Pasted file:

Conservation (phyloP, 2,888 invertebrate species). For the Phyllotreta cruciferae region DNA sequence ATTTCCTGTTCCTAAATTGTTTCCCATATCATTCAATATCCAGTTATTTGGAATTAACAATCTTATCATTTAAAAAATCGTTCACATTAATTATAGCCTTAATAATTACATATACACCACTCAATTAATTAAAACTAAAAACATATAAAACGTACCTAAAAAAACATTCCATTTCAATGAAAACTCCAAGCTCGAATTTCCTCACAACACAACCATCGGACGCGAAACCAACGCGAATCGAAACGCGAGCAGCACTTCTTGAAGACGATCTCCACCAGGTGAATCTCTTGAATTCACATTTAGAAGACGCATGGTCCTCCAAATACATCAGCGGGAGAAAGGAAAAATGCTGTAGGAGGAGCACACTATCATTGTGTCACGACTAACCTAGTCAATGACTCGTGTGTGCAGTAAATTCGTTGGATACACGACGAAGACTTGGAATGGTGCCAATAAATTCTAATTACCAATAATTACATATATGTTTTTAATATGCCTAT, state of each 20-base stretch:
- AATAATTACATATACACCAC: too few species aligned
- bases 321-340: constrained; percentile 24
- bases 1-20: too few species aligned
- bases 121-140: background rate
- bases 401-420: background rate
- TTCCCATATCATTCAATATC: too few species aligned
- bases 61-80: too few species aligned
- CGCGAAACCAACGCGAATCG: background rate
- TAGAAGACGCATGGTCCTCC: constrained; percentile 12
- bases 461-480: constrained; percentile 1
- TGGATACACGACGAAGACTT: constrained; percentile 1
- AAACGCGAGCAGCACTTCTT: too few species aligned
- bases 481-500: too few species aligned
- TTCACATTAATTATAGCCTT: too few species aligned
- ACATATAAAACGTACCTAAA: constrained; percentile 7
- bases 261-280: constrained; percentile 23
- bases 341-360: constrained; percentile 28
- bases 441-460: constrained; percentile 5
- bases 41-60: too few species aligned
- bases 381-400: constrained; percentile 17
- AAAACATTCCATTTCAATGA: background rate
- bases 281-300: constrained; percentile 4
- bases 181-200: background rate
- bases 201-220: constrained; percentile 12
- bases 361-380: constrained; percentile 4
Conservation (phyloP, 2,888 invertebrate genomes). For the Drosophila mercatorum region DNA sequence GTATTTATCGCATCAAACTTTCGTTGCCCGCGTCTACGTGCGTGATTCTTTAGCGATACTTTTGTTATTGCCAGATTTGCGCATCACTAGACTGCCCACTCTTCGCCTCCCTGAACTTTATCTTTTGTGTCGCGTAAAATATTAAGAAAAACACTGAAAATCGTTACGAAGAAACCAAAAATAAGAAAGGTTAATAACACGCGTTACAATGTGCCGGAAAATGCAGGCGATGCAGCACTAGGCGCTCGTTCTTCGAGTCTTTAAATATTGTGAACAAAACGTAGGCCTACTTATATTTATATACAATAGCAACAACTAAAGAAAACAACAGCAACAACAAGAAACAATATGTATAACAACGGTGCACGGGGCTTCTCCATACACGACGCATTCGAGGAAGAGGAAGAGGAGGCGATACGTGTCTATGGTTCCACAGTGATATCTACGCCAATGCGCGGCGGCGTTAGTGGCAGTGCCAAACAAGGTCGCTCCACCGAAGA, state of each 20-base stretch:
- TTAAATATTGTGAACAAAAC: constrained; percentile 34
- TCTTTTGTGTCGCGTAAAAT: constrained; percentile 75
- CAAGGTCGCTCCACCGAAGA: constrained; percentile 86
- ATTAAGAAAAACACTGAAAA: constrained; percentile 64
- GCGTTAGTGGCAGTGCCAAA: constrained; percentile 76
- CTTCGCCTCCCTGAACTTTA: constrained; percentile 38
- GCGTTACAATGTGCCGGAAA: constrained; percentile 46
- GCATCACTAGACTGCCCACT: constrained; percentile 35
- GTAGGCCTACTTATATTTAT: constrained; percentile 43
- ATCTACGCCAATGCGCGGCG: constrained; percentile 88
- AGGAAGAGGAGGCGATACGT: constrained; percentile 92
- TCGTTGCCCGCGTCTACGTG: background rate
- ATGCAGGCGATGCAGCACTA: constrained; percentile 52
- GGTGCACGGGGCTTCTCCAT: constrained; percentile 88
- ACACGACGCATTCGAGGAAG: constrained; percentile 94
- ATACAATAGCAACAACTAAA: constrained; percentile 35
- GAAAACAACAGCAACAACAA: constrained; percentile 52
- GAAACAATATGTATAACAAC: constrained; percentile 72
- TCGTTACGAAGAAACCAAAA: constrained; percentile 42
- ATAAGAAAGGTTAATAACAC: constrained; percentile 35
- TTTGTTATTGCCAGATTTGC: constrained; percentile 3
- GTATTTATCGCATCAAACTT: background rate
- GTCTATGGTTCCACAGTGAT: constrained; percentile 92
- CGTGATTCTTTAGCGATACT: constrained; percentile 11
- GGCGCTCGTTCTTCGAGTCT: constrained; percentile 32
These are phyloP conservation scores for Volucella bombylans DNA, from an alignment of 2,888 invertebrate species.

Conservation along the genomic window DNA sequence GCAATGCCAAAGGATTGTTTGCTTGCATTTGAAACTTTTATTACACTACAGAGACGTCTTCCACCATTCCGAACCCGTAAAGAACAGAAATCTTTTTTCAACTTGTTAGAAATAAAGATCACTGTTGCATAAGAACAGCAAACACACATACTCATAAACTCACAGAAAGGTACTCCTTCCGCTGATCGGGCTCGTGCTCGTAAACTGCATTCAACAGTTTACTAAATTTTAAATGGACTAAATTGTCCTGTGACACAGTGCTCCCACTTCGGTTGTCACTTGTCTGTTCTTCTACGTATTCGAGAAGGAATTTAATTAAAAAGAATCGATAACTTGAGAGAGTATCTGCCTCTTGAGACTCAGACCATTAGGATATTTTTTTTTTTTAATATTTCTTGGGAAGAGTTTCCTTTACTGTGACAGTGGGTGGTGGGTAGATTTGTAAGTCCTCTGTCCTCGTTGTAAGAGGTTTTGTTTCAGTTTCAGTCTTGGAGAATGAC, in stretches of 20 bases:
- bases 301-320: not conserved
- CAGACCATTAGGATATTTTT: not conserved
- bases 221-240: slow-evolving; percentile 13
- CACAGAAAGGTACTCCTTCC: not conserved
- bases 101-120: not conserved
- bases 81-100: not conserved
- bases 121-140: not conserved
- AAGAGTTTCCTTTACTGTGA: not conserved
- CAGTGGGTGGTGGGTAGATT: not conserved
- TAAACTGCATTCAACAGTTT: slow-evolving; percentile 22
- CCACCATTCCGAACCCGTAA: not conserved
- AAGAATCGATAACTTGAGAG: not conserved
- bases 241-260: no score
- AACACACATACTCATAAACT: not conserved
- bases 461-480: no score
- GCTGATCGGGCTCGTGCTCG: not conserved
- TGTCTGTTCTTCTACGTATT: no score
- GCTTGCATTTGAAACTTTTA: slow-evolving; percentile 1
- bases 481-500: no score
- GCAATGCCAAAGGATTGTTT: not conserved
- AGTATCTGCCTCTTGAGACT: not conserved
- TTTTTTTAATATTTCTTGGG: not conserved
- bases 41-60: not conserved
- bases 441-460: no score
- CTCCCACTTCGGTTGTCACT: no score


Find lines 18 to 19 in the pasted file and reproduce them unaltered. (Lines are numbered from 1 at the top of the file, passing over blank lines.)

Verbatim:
- bases 341-360: constrained; percentile 28
- bases 441-460: constrained; percentile 5